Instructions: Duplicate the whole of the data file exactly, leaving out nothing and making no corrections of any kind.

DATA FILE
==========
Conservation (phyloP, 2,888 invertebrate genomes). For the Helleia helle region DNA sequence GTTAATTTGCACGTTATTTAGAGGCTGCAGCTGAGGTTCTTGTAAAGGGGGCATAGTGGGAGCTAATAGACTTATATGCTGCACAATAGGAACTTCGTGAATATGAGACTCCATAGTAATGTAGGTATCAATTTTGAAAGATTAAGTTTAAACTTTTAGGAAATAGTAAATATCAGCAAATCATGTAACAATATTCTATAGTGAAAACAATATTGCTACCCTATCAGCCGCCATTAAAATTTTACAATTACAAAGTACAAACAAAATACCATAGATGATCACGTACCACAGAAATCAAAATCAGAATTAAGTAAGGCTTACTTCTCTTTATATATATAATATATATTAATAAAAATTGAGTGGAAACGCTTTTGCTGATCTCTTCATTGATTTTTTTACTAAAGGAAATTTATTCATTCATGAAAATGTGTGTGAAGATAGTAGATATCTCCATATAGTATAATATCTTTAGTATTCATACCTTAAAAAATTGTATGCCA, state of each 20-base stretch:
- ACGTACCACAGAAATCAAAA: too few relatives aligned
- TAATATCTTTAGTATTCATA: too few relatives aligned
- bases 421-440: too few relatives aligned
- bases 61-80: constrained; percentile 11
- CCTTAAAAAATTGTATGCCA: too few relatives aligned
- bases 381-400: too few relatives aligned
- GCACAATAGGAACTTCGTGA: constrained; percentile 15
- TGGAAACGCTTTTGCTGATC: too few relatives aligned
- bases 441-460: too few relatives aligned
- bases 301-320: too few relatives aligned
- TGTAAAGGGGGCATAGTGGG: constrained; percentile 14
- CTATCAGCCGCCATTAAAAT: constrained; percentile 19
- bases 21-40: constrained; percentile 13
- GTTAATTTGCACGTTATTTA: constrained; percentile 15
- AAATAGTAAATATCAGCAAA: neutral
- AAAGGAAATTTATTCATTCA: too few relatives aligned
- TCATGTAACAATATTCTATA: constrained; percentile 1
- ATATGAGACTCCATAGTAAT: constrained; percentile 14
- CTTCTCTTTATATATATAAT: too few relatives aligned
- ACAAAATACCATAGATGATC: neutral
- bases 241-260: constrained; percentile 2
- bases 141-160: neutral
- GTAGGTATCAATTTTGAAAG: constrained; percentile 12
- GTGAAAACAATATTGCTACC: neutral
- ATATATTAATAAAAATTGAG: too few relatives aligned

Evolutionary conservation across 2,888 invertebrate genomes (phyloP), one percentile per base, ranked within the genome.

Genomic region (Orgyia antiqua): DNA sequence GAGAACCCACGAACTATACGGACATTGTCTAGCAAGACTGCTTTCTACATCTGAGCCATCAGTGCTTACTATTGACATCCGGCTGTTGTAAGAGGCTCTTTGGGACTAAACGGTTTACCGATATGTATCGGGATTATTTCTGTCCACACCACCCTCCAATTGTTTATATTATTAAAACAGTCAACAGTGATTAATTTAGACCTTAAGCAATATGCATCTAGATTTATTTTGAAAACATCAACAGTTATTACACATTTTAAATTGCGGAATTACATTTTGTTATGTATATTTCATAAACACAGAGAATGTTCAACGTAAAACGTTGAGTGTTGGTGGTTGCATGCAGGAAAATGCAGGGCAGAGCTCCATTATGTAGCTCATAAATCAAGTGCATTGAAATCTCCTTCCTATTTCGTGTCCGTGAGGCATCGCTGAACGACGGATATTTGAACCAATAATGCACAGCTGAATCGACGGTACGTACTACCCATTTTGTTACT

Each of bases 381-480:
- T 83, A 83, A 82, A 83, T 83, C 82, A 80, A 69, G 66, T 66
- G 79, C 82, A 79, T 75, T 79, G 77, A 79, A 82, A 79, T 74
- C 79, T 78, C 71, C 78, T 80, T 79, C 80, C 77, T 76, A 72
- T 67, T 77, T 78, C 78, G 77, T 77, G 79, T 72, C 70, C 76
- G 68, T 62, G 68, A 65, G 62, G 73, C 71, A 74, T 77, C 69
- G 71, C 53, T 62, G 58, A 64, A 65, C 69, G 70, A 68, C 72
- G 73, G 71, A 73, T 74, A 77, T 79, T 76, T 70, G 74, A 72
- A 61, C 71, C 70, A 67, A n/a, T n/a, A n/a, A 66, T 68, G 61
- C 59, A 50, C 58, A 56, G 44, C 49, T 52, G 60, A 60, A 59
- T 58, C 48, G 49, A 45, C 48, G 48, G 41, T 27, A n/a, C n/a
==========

Conservation (phyloP, 2,888 invertebrate genomes). For the Helleia helle region DNA sequence GTTAATTTGCACGTTATTTAGAGGCTGCAGCTGAGGTTCTTGTAAAGGGGGCATAGTGGGAGCTAATAGACTTATATGCTGCACAATAGGAACTTCGTGAATATGAGACTCCATAGTAATGTAGGTATCAATTTTGAAAGATTAAGTTTAAACTTTTAGGAAATAGTAAATATCAGCAAATCATGTAACAATATTCTATAGTGAAAACAATATTGCTACCCTATCAGCCGCCATTAAAATTTTACAATTACAAAGTACAAACAAAATACCATAGATGATCACGTACCACAGAAATCAAAATCAGAATTAAGTAAGGCTTACTTCTCTTTATATATATAATATATATTAATAAAAATTGAGTGGAAACGCTTTTGCTGATCTCTTCATTGATTTTTTTACTAAAGGAAATTTATTCATTCATGAAAATGTGTGTGAAGATAGTAGATATCTCCATATAGTATAATATCTTTAGTATTCATACCTTAAAAAATTGTATGCCA, state of each 20-base stretch:
- ACGTACCACAGAAATCAAAA: too few relatives aligned
- TAATATCTTTAGTATTCATA: too few relatives aligned
- bases 421-440: too few relatives aligned
- bases 61-80: constrained; percentile 11
- CCTTAAAAAATTGTATGCCA: too few relatives aligned
- bases 381-400: too few relatives aligned
- GCACAATAGGAACTTCGTGA: constrained; percentile 15
- TGGAAACGCTTTTGCTGATC: too few relatives aligned
- bases 441-460: too few relatives aligned
- bases 301-320: too few relatives aligned
- TGTAAAGGGGGCATAGTGGG: constrained; percentile 14
- CTATCAGCCGCCATTAAAAT: constrained; percentile 19
- bases 21-40: constrained; percentile 13
- GTTAATTTGCACGTTATTTA: constrained; percentile 15
- AAATAGTAAATATCAGCAAA: neutral
- AAAGGAAATTTATTCATTCA: too few relatives aligned
- TCATGTAACAATATTCTATA: constrained; percentile 1
- ATATGAGACTCCATAGTAAT: constrained; percentile 14
- CTTCTCTTTATATATATAAT: too few relatives aligned
- ACAAAATACCATAGATGATC: neutral
- bases 241-260: constrained; percentile 2
- bases 141-160: neutral
- GTAGGTATCAATTTTGAAAG: constrained; percentile 12
- GTGAAAACAATATTGCTACC: neutral
- ATATATTAATAAAAATTGAG: too few relatives aligned

Evolutionary conservation across 2,888 invertebrate genomes (phyloP), one percentile per base, ranked within the genome.

Genomic region (Orgyia antiqua): DNA sequence GAGAACCCACGAACTATACGGACATTGTCTAGCAAGACTGCTTTCTACATCTGAGCCATCAGTGCTTACTATTGACATCCGGCTGTTGTAAGAGGCTCTTTGGGACTAAACGGTTTACCGATATGTATCGGGATTATTTCTGTCCACACCACCCTCCAATTGTTTATATTATTAAAACAGTCAACAGTGATTAATTTAGACCTTAAGCAATATGCATCTAGATTTATTTTGAAAACATCAACAGTTATTACACATTTTAAATTGCGGAATTACATTTTGTTATGTATATTTCATAAACACAGAGAATGTTCAACGTAAAACGTTGAGTGTTGGTGGTTGCATGCAGGAAAATGCAGGGCAGAGCTCCATTATGTAGCTCATAAATCAAGTGCATTGAAATCTCCTTCCTATTTCGTGTCCGTGAGGCATCGCTGAACGACGGATATTTGAACCAATAATGCACAGCTGAATCGACGGTACGTACTACCCATTTTGTTACT

Each of bases 381-480:
- T 83, A 83, A 82, A 83, T 83, C 82, A 80, A 69, G 66, T 66
- G 79, C 82, A 79, T 75, T 79, G 77, A 79, A 82, A 79, T 74
- C 79, T 78, C 71, C 78, T 80, T 79, C 80, C 77, T 76, A 72
- T 67, T 77, T 78, C 78, G 77, T 77, G 79, T 72, C 70, C 76
- G 68, T 62, G 68, A 65, G 62, G 73, C 71, A 74, T 77, C 69
- G 71, C 53, T 62, G 58, A 64, A 65, C 69, G 70, A 68, C 72
- G 73, G 71, A 73, T 74, A 77, T 79, T 76, T 70, G 74, A 72
- A 61, C 71, C 70, A 67, A n/a, T n/a, A n/a, A 66, T 68, G 61
- C 59, A 50, C 58, A 56, G 44, C 49, T 52, G 60, A 60, A 59
- T 58, C 48, G 49, A 45, C 48, G 48, G 41, T 27, A n/a, C n/a